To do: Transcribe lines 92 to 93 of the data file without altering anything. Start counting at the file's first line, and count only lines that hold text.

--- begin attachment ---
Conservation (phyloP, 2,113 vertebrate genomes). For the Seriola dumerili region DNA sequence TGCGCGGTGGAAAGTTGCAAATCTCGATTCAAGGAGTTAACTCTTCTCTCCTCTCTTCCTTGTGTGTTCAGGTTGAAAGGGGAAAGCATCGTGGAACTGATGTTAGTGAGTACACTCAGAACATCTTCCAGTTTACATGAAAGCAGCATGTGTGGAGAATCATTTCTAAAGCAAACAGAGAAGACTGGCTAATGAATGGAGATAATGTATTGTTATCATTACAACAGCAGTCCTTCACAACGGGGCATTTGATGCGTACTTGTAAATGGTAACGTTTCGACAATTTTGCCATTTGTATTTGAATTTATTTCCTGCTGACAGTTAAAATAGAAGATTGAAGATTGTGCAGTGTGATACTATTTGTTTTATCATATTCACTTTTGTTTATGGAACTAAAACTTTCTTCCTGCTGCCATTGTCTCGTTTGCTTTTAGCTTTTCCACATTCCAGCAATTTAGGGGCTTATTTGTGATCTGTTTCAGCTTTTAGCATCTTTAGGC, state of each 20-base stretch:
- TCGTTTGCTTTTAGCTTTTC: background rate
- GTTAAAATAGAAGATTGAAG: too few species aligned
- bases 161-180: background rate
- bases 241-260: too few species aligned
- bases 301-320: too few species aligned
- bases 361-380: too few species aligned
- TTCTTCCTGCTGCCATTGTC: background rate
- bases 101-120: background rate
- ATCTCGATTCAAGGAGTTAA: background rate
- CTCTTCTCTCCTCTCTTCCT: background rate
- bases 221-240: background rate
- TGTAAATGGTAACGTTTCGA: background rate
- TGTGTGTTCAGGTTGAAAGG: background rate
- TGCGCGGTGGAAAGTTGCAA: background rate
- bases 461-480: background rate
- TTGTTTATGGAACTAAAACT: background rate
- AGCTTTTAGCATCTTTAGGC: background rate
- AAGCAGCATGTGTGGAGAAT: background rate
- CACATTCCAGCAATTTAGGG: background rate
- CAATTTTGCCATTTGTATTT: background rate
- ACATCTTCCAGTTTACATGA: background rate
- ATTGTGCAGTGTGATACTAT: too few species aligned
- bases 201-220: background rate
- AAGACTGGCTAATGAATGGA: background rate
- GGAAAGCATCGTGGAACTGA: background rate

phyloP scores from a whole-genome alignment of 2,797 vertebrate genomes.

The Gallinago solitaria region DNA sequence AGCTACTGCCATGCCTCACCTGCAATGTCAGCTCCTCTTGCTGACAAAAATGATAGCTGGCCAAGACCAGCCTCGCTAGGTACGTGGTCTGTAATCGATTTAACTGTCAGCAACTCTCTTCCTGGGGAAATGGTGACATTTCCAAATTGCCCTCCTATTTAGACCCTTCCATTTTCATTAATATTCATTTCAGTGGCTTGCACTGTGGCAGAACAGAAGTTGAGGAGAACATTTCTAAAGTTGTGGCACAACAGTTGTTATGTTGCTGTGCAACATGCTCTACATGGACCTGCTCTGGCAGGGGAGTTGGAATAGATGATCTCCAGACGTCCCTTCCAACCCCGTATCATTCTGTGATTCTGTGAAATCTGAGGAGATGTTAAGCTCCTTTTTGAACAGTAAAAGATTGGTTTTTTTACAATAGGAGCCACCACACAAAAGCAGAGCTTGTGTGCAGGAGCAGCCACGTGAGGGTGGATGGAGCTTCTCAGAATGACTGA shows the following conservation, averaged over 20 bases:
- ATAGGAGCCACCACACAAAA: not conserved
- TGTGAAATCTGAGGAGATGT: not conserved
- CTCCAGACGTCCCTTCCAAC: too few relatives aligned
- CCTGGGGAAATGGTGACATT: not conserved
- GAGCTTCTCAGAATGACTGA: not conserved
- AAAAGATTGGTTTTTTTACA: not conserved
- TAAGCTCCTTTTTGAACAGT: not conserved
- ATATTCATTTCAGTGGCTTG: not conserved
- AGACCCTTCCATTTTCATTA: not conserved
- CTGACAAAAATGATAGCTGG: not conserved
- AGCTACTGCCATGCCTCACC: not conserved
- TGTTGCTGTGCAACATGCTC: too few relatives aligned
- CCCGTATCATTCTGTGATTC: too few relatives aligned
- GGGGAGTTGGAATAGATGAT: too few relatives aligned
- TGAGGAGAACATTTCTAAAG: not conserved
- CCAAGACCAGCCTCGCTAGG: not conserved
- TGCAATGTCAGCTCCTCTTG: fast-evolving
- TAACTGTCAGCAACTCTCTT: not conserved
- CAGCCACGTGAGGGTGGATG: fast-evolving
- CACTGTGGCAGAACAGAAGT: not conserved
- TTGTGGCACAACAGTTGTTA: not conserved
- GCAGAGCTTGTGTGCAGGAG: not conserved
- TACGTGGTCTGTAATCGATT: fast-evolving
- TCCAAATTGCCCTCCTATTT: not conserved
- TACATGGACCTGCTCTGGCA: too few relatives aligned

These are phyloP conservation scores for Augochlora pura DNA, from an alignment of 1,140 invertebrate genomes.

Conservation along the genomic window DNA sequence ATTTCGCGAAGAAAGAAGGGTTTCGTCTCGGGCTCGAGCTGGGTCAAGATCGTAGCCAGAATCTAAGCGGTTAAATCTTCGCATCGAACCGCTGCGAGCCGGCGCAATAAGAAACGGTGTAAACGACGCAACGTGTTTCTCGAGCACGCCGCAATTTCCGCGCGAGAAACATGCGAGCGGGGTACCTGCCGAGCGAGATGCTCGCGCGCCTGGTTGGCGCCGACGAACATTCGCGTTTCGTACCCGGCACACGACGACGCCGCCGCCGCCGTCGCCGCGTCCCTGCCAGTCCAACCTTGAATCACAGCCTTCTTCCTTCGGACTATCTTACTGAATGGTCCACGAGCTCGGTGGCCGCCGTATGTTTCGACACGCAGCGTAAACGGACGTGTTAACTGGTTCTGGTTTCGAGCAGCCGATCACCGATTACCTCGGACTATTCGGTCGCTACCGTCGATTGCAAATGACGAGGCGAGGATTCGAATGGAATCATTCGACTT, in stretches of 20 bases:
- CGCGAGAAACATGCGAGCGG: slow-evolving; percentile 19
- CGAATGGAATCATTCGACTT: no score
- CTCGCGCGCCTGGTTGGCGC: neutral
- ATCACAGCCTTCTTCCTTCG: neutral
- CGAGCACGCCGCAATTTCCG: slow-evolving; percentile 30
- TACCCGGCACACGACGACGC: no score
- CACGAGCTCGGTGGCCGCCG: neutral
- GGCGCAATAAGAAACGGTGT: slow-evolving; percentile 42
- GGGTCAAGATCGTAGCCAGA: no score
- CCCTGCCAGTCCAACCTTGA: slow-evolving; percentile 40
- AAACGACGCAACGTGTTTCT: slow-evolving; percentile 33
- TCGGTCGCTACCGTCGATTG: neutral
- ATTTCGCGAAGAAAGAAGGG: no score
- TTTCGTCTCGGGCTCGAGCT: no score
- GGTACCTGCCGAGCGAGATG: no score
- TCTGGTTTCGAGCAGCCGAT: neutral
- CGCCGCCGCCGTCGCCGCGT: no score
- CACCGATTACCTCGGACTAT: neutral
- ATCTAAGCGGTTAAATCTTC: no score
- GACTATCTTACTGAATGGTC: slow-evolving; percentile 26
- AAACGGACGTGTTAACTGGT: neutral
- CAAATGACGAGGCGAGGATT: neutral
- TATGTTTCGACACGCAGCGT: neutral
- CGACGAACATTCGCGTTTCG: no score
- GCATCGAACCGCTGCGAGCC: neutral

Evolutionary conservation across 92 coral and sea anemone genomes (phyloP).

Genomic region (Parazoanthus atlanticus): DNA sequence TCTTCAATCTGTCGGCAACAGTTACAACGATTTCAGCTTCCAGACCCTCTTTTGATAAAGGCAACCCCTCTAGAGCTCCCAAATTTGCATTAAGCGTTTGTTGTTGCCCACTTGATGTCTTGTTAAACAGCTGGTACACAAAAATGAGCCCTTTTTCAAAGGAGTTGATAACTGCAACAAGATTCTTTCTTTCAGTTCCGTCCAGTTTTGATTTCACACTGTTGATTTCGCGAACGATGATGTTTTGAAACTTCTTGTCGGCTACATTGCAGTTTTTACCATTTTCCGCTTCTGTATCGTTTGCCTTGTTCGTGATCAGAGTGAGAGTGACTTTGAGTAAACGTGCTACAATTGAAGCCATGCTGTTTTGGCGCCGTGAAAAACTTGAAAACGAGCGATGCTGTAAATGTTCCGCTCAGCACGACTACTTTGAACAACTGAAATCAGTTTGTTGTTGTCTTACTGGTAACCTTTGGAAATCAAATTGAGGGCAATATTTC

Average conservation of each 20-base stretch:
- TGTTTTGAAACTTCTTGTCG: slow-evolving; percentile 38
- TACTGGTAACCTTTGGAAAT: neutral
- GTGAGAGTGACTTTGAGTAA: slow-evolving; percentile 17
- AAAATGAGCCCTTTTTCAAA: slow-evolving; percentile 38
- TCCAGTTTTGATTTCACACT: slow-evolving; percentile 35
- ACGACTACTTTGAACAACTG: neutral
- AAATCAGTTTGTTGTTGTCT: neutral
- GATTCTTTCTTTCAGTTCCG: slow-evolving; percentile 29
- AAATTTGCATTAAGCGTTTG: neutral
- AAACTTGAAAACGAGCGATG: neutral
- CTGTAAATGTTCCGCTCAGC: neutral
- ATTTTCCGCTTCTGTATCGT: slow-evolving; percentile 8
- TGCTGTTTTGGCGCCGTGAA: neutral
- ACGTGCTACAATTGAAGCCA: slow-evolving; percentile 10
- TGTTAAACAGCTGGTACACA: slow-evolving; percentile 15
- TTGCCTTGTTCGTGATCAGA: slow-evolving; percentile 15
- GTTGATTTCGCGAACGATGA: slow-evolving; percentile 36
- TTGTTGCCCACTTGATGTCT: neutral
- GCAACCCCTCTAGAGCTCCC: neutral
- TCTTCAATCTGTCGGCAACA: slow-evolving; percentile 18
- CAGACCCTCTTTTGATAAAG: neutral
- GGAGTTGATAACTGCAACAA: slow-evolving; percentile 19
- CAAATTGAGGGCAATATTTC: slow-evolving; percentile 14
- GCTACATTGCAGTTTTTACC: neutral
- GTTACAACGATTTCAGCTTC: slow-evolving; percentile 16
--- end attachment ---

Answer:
- AAATTTGCATTAAGCGTTTG: neutral
- AAACTTGAAAACGAGCGATG: neutral